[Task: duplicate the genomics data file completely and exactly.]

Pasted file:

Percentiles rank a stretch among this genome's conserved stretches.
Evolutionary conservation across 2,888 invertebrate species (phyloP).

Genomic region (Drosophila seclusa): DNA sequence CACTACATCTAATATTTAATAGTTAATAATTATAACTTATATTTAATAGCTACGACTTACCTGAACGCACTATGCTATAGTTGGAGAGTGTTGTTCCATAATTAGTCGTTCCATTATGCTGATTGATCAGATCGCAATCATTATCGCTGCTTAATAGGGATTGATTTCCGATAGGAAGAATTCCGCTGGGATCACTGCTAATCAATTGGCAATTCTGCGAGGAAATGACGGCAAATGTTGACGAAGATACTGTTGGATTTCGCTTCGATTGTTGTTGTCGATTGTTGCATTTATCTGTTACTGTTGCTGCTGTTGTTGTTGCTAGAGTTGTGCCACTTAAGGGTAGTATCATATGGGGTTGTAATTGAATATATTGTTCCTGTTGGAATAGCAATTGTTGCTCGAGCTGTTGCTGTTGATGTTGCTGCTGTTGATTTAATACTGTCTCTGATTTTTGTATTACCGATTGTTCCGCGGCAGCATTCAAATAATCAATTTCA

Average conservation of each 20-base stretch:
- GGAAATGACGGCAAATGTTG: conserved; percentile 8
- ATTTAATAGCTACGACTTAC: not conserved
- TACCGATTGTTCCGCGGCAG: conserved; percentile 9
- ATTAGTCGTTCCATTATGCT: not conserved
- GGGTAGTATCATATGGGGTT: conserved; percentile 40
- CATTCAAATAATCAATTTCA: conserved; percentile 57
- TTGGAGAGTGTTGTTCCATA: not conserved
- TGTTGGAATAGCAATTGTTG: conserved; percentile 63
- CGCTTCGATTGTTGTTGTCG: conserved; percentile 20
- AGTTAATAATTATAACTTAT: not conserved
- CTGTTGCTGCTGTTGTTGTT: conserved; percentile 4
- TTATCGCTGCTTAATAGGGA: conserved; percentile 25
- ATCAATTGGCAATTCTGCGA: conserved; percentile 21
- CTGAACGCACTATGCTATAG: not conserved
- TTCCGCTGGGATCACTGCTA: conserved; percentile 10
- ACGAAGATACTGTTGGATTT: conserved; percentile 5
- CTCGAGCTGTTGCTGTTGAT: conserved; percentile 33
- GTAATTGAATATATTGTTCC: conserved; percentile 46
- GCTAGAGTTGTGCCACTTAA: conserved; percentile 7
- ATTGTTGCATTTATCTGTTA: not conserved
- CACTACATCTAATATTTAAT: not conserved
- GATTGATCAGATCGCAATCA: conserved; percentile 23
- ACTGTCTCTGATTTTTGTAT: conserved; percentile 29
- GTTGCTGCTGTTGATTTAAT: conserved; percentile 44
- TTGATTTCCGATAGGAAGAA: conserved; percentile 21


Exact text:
Percentiles rank a stretch among this genome's conserved stretches.
Evolutionary conservation across 2,888 invertebrate species (phyloP).

Genomic region (Drosophila seclusa): DNA sequence CACTACATCTAATATTTAATAGTTAATAATTATAACTTATATTTAATAGCTACGACTTACCTGAACGCACTATGCTATAGTTGGAGAGTGTTGTTCCATAATTAGTCGTTCCATTATGCTGATTGATCAGATCGCAATCATTATCGCTGCTTAATAGGGATTGATTTCCGATAGGAAGAATTCCGCTGGGATCACTGCTAATCAATTGGCAATTCTGCGAGGAAATGACGGCAAATGTTGACGAAGATACTGTTGGATTTCGCTTCGATTGTTGTTGTCGATTGTTGCATTTATCTGTTACTGTTGCTGCTGTTGTTGTTGCTAGAGTTGTGCCACTTAAGGGTAGTATCATATGGGGTTGTAATTGAATATATTGTTCCTGTTGGAATAGCAATTGTTGCTCGAGCTGTTGCTGTTGATGTTGCTGCTGTTGATTTAATACTGTCTCTGATTTTTGTATTACCGATTGTTCCGCGGCAGCATTCAAATAATCAATTTCA

Average conservation of each 20-base stretch:
- GGAAATGACGGCAAATGTTG: conserved; percentile 8
- ATTTAATAGCTACGACTTAC: not conserved
- TACCGATTGTTCCGCGGCAG: conserved; percentile 9
- ATTAGTCGTTCCATTATGCT: not conserved
- GGGTAGTATCATATGGGGTT: conserved; percentile 40
- CATTCAAATAATCAATTTCA: conserved; percentile 57
- TTGGAGAGTGTTGTTCCATA: not conserved
- TGTTGGAATAGCAATTGTTG: conserved; percentile 63
- CGCTTCGATTGTTGTTGTCG: conserved; percentile 20
- AGTTAATAATTATAACTTAT: not conserved
- CTGTTGCTGCTGTTGTTGTT: conserved; percentile 4
- TTATCGCTGCTTAATAGGGA: conserved; percentile 25
- ATCAATTGGCAATTCTGCGA: conserved; percentile 21
- CTGAACGCACTATGCTATAG: not conserved
- TTCCGCTGGGATCACTGCTA: conserved; percentile 10
- ACGAAGATACTGTTGGATTT: conserved; percentile 5
- CTCGAGCTGTTGCTGTTGAT: conserved; percentile 33
- GTAATTGAATATATTGTTCC: conserved; percentile 46
- GCTAGAGTTGTGCCACTTAA: conserved; percentile 7
- ATTGTTGCATTTATCTGTTA: not conserved
- CACTACATCTAATATTTAAT: not conserved
- GATTGATCAGATCGCAATCA: conserved; percentile 23
- ACTGTCTCTGATTTTTGTAT: conserved; percentile 29
- GTTGCTGCTGTTGATTTAAT: conserved; percentile 44
- TTGATTTCCGATAGGAAGAA: conserved; percentile 21